Tag Archives: Martin DelVecchio
To celebrate April as National Poetry Month, the Gloucester Lyceum and Sawyer Free Library is proud to have participated in its twelfth annual Poetry Without Paper contest.
First and Second Place (shared): Charles King, Grade 5, East Gloucester Elementary School: “Fireworks”
and George King, Grade 5, East Gloucester Elementary School: “Blank Slate”
Third Place: Calvin Del Vecchio, Grade 5, East Gloucester Elementary School: “The Sun”
Honorable Mention: Aurelia Harrison, Grade 3, West Parish School: “Immortal”
First Place: Mila Barry, Grade 6, O’Maley School: “Living in The Valley Green”
Second Place: Willa Brosnihan, Grade 6, O’Maley Innovation Middle School: “The Swarm”
Third Place: Ruby Mills, Grade 7, O’Maley Innovation Middle School: “Forest”
Honorable Mention: Katherine Bevins, Grade 7, O’Maley School: “Memory Window”
First Place: Emily Ryan, Grade 11, Gloucester High School: “Loving in Reverse”
Second Place: Josette Thompson, Grade 12, Gloucester High School: “True Love Haiku”
Third Place: Spencer Taft, Grade 12, Gloucester High School: “A Note for the Windshield”
To read all of the prize-winning poetry, click here
PRIZES: Each winner will receive a cash prize, a book of poetry, publication of the winning poem, an invitation to read the poem at the awards ceremony, and the chance to appear on the local TV program The Writer’s Block.
See Martin DelVecchio’s Beautiful Photo Gallery Here:
What makes Martin Del Vecchio’s drone footage particularly poignant is that Basking Sharks are reportedly on the edge of extinction. I wonder how often we’ll have witness to the world’s second largest fish feeding along the shores of Cape Ann. Truly an incredibly awesome capture.
The following is an interesting article written by David Suzuki about why these gentle giants have been driven to near extinction:
“The basking shark is huge—often bigger than a bus. As fish go, it’s second in size only to the whale shark. It has been roaming the world’s oceans for at least 30 million years. Mariners throughout history have mistaken it for a mythical sea serpent or the legendary cadborosaurus. Despite its massive size, it feeds mostly on tiny zooplankton.
These are some of the things we know about this gentle giant. But our understanding is limited; we don’t really know much more about them than we did in the early 1800s. One thing we do know is that they used to be plentiful in the waters off the coast of B.C., in Queen Charlotte Sound, Clayoquot Sound, Barkley Sound, and even the Strait of Georgia. Only half a century ago, people taking a ferry from Vancouver to Vancouver Island may have spotted half a dozen lazily swimming by. But now, reported sightings are down to less than one a year off the B.C. coast. All indications are that this magnificent animal is on the edge of extinction. It makes my blood boil!
Over the past two centuries, people have been killing them for sport, for food, for the oil from their half-tonne livers, and to get them out of the way of commercial fishing operations. Many were also killed accidentally by fishing gear.
In their 2006 book Basking Sharks: The Slaughter of B.C.’s Gentle Giants, marine biologist (and David Suzuki Foundation sustainable fisheries analyst) Scott Wallace and maritime historian Brian Gisborne note that the “pest control” methods used in the 1950s and ’60s were particularly gruesome. Basking sharks are so named because they appear to bask as they feed on plankton on the water’s surface. And even though they don’t eat salmon and other fish, they sometimes get tangled in gillnets, hindering commercial fishing operations. So fisheries patrol boats with large knives attached to their bows would slice the animals in half as they “basked” on the surface.”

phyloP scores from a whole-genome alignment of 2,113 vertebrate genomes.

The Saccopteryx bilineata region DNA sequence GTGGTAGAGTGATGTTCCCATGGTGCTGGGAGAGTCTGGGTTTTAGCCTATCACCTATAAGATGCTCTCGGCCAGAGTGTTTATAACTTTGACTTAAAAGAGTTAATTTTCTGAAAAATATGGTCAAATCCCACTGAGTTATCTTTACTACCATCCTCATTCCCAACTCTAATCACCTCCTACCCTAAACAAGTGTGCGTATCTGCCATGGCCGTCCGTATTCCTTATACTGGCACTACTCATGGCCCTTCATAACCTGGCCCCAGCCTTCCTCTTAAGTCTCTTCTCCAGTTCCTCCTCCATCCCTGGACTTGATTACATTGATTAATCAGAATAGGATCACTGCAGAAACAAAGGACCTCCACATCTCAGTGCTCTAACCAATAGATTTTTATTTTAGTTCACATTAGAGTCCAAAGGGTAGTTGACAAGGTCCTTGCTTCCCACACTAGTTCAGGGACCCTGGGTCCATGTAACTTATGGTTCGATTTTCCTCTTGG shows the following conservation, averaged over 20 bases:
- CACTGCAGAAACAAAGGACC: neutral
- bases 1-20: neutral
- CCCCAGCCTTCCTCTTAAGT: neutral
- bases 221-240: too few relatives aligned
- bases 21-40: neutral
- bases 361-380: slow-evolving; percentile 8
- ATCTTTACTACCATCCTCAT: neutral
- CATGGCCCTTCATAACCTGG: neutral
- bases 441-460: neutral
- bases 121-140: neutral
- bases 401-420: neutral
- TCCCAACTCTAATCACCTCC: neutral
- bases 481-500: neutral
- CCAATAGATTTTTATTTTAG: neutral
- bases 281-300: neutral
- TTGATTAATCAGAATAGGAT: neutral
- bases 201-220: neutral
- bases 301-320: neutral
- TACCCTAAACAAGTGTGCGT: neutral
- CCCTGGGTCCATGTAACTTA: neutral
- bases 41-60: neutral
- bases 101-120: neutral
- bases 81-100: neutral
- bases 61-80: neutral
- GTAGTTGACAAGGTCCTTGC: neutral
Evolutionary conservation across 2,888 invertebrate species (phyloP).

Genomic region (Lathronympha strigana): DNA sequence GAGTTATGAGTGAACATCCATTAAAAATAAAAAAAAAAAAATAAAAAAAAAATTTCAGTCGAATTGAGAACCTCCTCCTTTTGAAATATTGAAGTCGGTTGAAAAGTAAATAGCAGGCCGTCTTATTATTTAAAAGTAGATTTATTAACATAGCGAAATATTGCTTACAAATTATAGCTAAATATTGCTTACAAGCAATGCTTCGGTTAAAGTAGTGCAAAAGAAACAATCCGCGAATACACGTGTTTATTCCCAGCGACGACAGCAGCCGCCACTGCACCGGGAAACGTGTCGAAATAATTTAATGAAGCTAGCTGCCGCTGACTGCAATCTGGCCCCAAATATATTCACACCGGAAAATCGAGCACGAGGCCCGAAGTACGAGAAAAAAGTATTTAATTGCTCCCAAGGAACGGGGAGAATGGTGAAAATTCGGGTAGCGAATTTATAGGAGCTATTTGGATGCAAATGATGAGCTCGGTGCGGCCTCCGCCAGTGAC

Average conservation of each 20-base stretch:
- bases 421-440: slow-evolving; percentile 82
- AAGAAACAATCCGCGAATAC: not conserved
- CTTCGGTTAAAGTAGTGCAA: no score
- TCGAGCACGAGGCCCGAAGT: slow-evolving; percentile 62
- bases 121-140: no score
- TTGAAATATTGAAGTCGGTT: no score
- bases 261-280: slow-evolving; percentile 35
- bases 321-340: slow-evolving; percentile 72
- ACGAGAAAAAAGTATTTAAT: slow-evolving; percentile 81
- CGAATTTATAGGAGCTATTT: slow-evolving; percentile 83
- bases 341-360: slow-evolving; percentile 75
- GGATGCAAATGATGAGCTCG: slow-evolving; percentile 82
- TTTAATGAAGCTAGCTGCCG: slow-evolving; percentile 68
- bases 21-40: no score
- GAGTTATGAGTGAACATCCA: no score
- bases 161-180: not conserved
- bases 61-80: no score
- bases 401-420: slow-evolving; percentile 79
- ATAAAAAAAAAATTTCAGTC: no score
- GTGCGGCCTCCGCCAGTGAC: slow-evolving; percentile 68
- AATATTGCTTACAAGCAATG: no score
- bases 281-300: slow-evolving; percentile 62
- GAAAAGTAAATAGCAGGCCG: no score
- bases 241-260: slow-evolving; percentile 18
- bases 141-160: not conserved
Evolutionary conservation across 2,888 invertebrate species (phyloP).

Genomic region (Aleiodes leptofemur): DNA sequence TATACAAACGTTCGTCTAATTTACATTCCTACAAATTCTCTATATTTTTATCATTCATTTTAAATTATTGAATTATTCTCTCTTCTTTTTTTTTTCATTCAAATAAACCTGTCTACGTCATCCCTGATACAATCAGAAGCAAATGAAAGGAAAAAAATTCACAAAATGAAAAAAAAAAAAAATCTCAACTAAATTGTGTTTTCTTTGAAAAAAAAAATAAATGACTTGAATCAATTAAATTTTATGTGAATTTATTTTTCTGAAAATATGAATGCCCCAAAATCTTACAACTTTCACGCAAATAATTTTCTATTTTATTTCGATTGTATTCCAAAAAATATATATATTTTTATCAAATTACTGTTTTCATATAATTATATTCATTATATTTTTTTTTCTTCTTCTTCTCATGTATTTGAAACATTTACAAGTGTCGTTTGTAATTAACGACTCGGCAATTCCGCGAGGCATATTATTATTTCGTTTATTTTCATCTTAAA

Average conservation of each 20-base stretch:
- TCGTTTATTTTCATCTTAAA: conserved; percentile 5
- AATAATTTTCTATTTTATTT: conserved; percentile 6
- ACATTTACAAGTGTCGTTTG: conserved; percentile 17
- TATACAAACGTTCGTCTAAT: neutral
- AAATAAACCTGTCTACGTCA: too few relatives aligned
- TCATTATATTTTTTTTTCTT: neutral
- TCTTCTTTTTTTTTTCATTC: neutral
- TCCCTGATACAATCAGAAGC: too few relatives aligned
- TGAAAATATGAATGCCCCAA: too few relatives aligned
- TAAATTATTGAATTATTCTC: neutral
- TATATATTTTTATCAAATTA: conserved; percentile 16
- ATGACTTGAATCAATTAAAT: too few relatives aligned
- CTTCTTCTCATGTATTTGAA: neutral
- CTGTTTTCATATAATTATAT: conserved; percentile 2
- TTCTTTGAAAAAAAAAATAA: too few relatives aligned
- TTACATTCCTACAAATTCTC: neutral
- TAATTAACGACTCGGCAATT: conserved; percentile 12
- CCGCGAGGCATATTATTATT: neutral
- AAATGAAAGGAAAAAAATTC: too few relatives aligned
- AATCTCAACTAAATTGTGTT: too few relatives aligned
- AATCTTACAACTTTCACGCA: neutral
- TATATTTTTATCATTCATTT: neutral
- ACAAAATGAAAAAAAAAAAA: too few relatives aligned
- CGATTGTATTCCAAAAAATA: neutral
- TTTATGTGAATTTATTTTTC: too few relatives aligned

Read the full article here: Exit Stage Right
O’Maley 3D Printer Make-a-Thon, An Endurance Event for Nerds
by Jim Dowd
Photos by Martin DelVecchio
Here’s the scene: I’m sitting at a table in my daughter’s middle school with a pile of neatly laid-out parts that look like IKEA decided to make electronics. I’m surrounded by dear friends and fellow community members along with teachers and administrators. We’ve all visited the elaborate coffee station set up in a corner and have consumed enough caffeine to make our pupils vibrate at the rate of purely theoretical particles. The atmosphere is, to be honest, tense as there are 27 such piles on tables distributed at regular intervals around the library. Our job is to transform them into cutting-edge technology for the students. Also, there are pastries.
Dave Brown oversees our team with understandable concern
The machines everyone is going to try and build are 3D printers, something hardly anyone in the room has ever seen before. It would be like grabbing a random selection of people from the sidewalk bazaar and saying, “Lets go up to O’Maley and build two dozen flying waffle irons!” But besides stacking the bench with a few tech-whiz ringers, School Technology Specialist Dave Brown and Science teacher Amy Donnelly did essentially just that: they put out an open call to the public to build 27 of these babies over the course of a weekend.
No experience necessary.
The parts and instructions are here, take a look. Sound like a risky plan?
There are no printed instructions. On each table there is a laptop. We’re told to click on the videos and do what the narrator says, but it’s loud in the library and the built-in laptop speakers suck. The video narrator/instructor is a dude named “Colin” …How does one say this? He sounds sort of like that guy in high school who could make his own electric guitars, but kinda sorta spent a lot of time in that one bathroom with “Bob Marley Lives!” carved into the door, if you know what I mean.
Colin is not the most concise of fellows and occasionally does essential tasks offscreen and apparently does not know how to edit his videos. Each one is an exceptionally long take of him going, “Uh, OK, that was sort of wrong, so undo that last part…” He’s like your college roommate on Saturday night after you’ve been studying all day and he’s been “hanging out” and now he’s trying to explain Kirkegaard to you. Colin is a genius to be sure and you love the guy, but you and he are on different planes of reality right now.
Maggie and Joe listen to Colin with earned skepticism